The Orange County, California Sheriff’s Department would like the Federal Communications Commission to reconsider its order that provided spectrum management flexibility in the 800MHz band. Orange County argues that authorizing early testing and deployment of wideband CDMA in the non-reconfigured portion of the 800MHz band has caused interference with their public safety communications.
CDMA refers to Code Division Multiple Access, a mobile phone technology that uses code on the receiver’s end to separate out the calls. A newer version called wideband CDMA or 3G GSM requires wider channels and carries more data, and that is the policy dilemma.
The FCC’s intent behind its Report and Order in Docket Nos. 11-110 and 12-64 was to allow wireless carriers to introduce more advanced wideband technologies on their licensed spectrum where there was little risk to public safety operations. The FCC issued the order in expectation that licensees introduce CDMA and LTE technologies while incurring additional compliance costs.
The introduction and evident demand for the new iPhone serves to validate the FCC’s policy position. The demand for new, innovative technology continues to grow. Commercial carriers must continue to seek out additional spectrum to manage consumer needs. Allowing flexibility in channelization allows wireless carriers to meet that ongoing goal.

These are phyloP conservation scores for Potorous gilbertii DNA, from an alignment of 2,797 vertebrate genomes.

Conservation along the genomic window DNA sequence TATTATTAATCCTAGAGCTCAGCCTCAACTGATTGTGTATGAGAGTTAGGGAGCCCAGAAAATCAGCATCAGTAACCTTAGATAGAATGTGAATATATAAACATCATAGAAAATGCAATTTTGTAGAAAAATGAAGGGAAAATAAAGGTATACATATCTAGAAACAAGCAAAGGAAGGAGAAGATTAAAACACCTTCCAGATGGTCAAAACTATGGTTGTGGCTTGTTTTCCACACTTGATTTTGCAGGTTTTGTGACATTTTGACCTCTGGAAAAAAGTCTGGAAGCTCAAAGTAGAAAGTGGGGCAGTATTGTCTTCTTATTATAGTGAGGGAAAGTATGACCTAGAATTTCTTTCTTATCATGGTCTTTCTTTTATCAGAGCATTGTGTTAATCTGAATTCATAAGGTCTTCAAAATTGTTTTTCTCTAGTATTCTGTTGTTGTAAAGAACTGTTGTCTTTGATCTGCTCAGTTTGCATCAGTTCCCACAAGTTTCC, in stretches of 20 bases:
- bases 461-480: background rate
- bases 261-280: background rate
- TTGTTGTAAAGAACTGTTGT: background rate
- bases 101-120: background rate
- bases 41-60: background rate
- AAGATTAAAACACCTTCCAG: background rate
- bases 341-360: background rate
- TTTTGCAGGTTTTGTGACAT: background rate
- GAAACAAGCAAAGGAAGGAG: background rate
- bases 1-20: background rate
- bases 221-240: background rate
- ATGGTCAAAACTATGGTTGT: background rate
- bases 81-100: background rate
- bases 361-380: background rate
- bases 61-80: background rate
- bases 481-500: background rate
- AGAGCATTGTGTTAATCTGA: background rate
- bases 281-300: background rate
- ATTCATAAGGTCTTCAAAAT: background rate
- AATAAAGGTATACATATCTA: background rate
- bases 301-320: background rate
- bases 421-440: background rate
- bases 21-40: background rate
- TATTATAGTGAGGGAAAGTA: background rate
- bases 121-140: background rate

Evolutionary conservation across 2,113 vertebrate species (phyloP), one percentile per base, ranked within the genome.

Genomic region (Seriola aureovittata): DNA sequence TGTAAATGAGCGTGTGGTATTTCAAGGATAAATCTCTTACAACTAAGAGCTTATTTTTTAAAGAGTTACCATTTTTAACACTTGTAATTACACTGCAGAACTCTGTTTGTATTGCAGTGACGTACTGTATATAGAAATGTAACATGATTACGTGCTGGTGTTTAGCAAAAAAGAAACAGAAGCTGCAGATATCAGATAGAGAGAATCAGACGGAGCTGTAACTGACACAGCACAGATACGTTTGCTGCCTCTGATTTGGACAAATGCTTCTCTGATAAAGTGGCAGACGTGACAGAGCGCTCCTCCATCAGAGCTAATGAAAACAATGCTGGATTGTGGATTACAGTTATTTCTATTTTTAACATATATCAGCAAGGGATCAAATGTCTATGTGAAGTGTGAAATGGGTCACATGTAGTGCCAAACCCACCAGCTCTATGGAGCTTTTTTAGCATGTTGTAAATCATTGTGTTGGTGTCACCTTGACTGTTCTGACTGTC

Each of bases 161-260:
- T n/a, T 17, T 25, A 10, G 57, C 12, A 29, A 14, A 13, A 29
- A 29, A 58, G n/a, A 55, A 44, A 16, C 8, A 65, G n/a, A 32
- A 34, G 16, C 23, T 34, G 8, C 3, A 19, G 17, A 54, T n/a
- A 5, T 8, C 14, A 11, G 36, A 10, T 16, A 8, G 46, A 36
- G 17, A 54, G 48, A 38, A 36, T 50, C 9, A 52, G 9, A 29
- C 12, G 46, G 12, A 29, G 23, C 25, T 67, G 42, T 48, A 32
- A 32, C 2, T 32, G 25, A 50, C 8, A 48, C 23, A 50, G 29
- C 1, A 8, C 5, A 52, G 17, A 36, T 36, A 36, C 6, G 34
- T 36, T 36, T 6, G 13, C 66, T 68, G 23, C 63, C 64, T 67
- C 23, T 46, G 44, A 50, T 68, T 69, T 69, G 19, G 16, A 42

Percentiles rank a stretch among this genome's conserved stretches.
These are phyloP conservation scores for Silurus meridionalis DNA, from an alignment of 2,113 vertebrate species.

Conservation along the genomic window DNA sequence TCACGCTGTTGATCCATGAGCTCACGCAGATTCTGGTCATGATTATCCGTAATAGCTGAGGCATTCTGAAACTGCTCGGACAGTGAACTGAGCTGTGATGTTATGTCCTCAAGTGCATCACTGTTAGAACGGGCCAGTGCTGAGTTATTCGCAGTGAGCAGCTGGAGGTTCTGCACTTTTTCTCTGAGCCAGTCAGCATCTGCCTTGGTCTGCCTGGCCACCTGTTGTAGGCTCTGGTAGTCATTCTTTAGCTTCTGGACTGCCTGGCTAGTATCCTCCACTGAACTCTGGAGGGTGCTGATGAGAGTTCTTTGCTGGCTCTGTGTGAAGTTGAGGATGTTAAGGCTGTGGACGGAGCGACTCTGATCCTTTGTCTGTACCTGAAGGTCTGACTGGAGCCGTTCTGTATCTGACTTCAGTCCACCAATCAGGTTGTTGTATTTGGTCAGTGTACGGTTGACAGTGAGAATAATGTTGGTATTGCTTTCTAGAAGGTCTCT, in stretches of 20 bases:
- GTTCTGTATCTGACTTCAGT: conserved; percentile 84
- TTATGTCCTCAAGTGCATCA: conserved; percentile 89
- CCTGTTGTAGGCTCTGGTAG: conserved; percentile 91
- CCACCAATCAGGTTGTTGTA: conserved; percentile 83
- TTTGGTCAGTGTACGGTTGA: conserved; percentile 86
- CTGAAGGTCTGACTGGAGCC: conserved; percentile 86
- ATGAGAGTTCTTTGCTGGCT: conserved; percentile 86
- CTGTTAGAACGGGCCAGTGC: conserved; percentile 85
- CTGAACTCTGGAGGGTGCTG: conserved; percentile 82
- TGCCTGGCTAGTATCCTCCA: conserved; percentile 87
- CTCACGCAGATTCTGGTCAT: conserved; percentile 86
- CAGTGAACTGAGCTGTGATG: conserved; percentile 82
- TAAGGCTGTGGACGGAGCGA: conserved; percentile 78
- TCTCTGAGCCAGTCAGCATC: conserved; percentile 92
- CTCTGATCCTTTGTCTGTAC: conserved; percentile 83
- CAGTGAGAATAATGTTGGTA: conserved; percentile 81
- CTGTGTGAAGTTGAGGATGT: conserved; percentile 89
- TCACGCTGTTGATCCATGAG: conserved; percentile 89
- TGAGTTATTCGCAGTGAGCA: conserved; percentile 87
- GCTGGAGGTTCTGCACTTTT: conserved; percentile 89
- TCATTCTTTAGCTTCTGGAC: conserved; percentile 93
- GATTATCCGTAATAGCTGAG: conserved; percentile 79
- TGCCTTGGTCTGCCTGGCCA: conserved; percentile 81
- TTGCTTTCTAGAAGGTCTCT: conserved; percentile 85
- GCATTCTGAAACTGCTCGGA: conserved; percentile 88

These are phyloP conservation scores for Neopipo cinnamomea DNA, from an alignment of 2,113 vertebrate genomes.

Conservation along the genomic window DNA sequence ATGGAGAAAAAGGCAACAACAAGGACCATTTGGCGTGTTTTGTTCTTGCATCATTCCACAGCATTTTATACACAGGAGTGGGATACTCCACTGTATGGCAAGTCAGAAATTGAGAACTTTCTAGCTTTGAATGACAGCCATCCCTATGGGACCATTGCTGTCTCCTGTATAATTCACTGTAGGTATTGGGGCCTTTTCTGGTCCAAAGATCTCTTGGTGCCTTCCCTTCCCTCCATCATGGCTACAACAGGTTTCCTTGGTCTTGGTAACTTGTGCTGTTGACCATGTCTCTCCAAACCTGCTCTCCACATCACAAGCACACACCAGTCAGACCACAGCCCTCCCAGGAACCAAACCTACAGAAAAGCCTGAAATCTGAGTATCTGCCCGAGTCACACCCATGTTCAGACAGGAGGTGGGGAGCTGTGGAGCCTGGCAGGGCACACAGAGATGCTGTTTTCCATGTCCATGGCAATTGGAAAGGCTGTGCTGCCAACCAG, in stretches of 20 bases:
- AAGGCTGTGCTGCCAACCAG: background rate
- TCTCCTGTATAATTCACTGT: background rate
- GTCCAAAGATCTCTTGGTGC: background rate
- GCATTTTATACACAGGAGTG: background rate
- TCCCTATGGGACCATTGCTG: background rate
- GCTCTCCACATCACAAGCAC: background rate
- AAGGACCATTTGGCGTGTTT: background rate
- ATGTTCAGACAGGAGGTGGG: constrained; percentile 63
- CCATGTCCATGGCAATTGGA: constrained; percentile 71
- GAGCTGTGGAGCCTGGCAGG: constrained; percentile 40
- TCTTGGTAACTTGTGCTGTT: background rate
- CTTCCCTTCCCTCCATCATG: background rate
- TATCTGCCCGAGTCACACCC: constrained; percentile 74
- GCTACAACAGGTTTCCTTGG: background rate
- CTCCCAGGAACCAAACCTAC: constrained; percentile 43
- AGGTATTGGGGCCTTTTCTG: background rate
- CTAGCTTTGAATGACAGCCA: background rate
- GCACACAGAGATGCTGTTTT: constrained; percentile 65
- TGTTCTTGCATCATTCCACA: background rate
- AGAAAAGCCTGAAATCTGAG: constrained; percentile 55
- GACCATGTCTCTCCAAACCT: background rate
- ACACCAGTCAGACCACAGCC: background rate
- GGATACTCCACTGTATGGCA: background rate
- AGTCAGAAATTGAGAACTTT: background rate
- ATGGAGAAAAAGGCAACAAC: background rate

In addition to policy, Orange County did not explicit show where current rules on interference were violated. For example, FCC rule 90.672 spells out specific requirements for a showing of unacceptable interference in the 800MHz band. Orange County fails to assert that the requirements under Rule 90.672 were met.
Also FCC rule 90.673 spells out a wireless carrier’s obligation to abate interference. Orange County has not clearly asserted that AT&T failed to abate the interference in a timely and practicable manner, although it gives Sprint credit for doing so. How much of a difference Sprint’s CDMA vs. AT&T’s GSM configurations play in abatement efforts is not discussed in Orange County’s complaint.
From a policy perspective, reconsidering the Report and Order only sets back efforts to meet the increasing consumer demand for spectrum. The FCC should require both AT&T and Orange County to work through the FCC’s resolution procedures or otherwise negotiate some solution to the problem short of amending the order.